A Kane County jury found a Chicago man not guilty of both murder and manslaughter Monday for the death of a homeless man killed by a fire extinguisher thrown from an Elgin building.
The jury of 11 women and one man deliberated for only about three hours before reaching their unanimous verdict.
Yancarlo Garcia, 24, of Chicago, appeared calm throughout the trial, but burst into tears as the verdict was read.
He could have been found guilty of first-degree murder, punishable by 20 to 60 years in prison; guilty of involuntary manslaughter, punishable by two to five years in prison or probation; or not guilty.
Garcia was charged in the 2011 death of 61-year-old homeless man Rick Gibbons, who had been sleeping in a downtown Elgin alley when he was struck by a fire extinguisher falling from the top floor of the adjoining five-story Fulton Street Parking Deck.
Garcia admitted on the witness stand last week that he and three companions, all drunk and high on marijuana, had tried to awaken and tease Gibbons by shouting down with feigned offers of sex, throwing trash toward him and trying to spray the fire extinguisher toward him. Garcia testified that he then threw the 15-pound extinguisher off the roof in a fit of frustration without intending to hit anyone.
The fire extinguisher struck Gibbons in the abdomen, crushing part of his left “hip bone” and rupturing a blood vessel in his abdomen. He died in a hospital about three weeks later.
Garcia insisted he was only trying to “mess with” and tease Gibbons. Garcia said he didn’t even realize anyone had been injured until a police officer picked him up for questioning almost a month later.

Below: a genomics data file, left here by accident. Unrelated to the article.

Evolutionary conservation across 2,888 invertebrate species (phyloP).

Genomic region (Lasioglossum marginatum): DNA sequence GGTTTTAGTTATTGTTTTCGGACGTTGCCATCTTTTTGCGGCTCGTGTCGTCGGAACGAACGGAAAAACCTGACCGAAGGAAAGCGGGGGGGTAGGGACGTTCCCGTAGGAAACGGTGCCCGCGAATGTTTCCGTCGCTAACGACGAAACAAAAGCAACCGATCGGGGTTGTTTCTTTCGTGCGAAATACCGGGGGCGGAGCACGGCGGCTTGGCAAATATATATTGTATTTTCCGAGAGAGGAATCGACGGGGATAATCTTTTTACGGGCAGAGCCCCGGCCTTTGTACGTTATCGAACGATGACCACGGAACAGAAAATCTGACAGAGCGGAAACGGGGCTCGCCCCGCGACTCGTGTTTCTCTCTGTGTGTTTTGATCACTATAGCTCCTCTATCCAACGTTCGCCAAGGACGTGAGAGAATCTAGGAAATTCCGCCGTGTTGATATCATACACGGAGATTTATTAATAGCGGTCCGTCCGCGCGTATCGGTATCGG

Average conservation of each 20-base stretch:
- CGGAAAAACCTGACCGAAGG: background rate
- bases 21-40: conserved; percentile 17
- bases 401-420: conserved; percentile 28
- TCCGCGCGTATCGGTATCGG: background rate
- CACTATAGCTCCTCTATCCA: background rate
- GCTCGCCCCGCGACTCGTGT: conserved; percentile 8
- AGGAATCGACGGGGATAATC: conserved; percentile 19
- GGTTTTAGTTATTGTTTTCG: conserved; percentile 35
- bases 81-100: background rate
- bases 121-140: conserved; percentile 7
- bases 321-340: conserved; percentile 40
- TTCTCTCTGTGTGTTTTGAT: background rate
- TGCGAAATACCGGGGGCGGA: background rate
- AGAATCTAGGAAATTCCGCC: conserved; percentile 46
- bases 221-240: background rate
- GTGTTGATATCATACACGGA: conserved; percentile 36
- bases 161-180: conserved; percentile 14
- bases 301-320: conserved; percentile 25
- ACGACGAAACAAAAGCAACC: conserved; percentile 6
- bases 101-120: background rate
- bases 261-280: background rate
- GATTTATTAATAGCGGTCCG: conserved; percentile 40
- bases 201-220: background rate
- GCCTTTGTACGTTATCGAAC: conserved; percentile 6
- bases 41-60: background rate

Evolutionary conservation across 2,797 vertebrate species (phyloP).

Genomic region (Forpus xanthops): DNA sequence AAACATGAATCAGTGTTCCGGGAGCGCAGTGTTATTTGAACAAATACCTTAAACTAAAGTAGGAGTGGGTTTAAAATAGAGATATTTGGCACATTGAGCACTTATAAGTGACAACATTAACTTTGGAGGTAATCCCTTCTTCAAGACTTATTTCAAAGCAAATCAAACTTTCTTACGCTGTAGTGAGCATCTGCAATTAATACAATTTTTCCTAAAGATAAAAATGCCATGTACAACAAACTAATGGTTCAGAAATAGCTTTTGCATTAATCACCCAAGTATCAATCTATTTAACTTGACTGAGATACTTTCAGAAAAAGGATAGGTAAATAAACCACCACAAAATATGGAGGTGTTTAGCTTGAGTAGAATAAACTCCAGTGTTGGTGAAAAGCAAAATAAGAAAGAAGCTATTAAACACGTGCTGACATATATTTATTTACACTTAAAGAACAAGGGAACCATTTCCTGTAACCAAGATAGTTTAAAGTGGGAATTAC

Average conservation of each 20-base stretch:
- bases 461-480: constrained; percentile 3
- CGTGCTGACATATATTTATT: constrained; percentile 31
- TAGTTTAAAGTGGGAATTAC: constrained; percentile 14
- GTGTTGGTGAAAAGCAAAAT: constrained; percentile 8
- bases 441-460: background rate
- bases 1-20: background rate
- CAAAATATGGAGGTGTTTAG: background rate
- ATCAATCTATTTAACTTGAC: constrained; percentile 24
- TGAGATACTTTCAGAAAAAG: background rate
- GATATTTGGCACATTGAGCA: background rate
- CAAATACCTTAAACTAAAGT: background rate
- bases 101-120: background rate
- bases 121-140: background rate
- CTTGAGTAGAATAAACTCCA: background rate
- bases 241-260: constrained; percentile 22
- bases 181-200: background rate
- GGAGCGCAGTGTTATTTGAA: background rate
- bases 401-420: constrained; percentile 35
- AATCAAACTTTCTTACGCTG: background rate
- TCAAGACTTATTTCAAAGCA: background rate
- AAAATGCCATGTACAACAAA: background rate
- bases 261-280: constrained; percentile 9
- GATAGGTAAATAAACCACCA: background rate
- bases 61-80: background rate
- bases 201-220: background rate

Kane County Public defender Kelli Childress and her team argued both that Garcia had not intended to hit Gibbons and Gibbons was so sick from years of alcoholism and living on the street that it wasn’t really the Aug. 11, 2011, injury that killed him.
As jurors left the courthouse Monday afternoon, they declined to answer questions except for one who said, “We followed the letter of the law.”
Garcia has been in the Kane County jail for almost two years while awaiting trial. And when he was arrested on the murder charge in September 2011, he was being held in the Cook County Jail after being arrested in Streamwood while driving a stolen car.
But after the verdict was announced, the judge said, “You will be released today.” Authorities said the Streamwood stolen-auto charge has been dropped by Cook County prosecutors.
Gibbons’ family, who attended each day of the six-day trial, took the verdict hard, with one of Gibbons’ two grown-up daughters running out of the courtroom in tears.
Gibbons’ former common-law wife, Colleen Kapaun, said later that “we’re all dumbfounded. There was no justice for their father’s death.”